It’s possible that in the year 2050, all toilets will be intelligent and features like WIFI, voice recognition and mood lighting will be commonplace and widely accepted but call us slightly skeptical.

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The Disruption Distraction



        Clayton Christensen/World Economic Forum via Wikimedia Commons

Clayton Christiansen’s  1997 classic Innovators Dilemma explored how established businesses are blindsided by lower cost competitors that undermine their core products, and eventually destroy their businesses.   Classic examples of disruption are the displacement of film-based cameras by digital cameras and, now, cell phones, the destruction of retail shopping by Amazon and of video rental outlets by streaming video services. 

Because of the anxiety it generated, Christiansen’s disruption thesis has dominated corporate strategy ever since. However,  I believe this notion of “disruptive innovation, twenty years on,   has reached its “sell-by” date, at least in healthcare,  and is now doing more harm than good.  

The healthcare version of the disruption thesis was found in Christiansen’s “Innovator’s Prescription”, written with health industry maverick Dr. Jerome Grossman, in 2009.  Christiansen and Grossman forecast that innovations such as point-of-care testing, retail clinics and special purpose surgical hospitals threatened to take down healthcare incumbents- physicians and hospitals.  

This book gave rise to a swarm of breathless healthcare disruption forecasts.  Eric Topol predicted that the cell phone and a swarm of diagnostic apps would shortly replace the physician as the patient’s principal source of diagnostic wisdom.  Vinod Khosla said that 80% of physicians would be replaced by AI.  

Weedonomics: What Canada Can Teach Us About the Business of Getting High


MedMen, Venice, CA/John Irvine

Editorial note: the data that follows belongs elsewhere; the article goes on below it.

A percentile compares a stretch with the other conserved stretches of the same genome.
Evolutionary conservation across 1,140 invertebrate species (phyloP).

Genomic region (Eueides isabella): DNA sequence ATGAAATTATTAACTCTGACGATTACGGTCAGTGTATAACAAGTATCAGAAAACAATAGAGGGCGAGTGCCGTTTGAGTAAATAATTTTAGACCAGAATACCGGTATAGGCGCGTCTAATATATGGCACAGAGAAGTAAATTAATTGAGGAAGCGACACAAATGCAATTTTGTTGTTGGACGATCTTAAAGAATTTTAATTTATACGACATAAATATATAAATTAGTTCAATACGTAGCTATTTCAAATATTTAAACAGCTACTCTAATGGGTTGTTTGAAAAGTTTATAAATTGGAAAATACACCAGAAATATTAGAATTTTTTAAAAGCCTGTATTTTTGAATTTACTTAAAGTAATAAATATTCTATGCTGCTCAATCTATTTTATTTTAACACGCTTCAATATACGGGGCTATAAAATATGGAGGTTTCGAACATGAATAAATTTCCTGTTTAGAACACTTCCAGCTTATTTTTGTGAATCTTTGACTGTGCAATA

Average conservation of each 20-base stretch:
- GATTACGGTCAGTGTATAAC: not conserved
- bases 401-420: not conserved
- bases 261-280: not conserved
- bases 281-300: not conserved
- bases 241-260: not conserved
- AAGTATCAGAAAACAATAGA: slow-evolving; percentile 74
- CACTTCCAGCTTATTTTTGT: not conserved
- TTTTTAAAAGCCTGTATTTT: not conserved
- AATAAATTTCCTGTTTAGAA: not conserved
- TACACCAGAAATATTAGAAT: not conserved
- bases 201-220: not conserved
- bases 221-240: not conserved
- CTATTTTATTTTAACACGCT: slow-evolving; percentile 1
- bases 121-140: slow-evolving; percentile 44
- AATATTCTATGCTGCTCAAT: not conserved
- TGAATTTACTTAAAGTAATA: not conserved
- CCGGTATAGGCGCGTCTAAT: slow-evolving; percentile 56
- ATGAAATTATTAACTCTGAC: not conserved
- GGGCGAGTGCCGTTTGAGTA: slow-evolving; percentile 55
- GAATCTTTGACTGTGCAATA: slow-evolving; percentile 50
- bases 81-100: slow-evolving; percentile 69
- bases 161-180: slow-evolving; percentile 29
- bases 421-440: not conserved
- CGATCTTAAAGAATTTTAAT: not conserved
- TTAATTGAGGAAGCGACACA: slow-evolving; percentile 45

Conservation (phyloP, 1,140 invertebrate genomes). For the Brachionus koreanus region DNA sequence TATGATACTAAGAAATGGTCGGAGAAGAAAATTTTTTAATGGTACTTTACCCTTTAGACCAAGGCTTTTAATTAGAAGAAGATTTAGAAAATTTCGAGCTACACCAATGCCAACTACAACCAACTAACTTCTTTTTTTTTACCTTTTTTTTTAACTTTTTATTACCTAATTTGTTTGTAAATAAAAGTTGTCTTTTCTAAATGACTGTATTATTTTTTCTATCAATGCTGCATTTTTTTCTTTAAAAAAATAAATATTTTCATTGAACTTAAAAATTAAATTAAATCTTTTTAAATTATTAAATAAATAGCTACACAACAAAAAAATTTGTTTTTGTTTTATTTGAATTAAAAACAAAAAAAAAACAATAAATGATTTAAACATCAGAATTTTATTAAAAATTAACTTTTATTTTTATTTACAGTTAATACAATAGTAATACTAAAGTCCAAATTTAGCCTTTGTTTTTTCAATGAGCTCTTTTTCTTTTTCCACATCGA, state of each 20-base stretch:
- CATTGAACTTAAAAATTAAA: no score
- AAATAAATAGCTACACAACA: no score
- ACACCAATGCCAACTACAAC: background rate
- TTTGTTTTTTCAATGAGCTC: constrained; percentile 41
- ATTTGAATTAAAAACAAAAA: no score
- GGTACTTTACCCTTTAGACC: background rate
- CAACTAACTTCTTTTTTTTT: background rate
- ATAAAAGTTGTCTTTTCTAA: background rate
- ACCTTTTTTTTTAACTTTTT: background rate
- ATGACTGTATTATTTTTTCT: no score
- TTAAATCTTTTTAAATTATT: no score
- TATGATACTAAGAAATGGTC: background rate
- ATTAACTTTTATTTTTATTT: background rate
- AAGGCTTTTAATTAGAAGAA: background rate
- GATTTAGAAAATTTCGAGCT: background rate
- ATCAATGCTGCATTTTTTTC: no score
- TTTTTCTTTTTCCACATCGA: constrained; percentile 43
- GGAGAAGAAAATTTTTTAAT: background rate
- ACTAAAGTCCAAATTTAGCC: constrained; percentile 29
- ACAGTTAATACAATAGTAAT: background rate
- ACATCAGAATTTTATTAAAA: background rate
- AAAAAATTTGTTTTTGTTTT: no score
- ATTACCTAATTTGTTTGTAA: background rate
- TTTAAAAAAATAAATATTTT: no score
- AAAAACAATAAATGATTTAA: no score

On October 16, 2018, Canada officially legalized recreational marijuana across the country. From coast-to-coast, friendly Canadians waited in line to become among the first to legally purchase and consume cannabis for entirely recreational purposes.

Months later, with the high of legalization waning, many Canadian consumers are facing up to the harsh realities of government-sanctioned and controlled vices. According to Statistics Canada, prices are now 17.4% higher than prior to legalization, scarce legal supply has driven some Canadians to unlicensed dispensaries and a combination of new taxes and disparate provincial administrative laws are adding a layer of complexity to a previously black market industry.

Despite this, the Democratic governments of New York and New Jersey have recently announced plans to legalize marijuana in a seemingly similar fashion.  For instance, New York governor Andrew Cuomo has announced a plan that appears positively Canuckian in nature with highlights including:

  • Establishing separate licensing programs for marijuana growers, distributors and retailers, with a ban on growers also opening retail shops;
  • Imposing a 20 percent state tax and 2 percent local tax on the sale of the drug from wholesalers to retailers, plus a per-gram tax on growers;
  • Allowing counties and large cities to ban marijuana sales within their boundaries; and
  • Banning marijuana sales to anyone under the age of 21.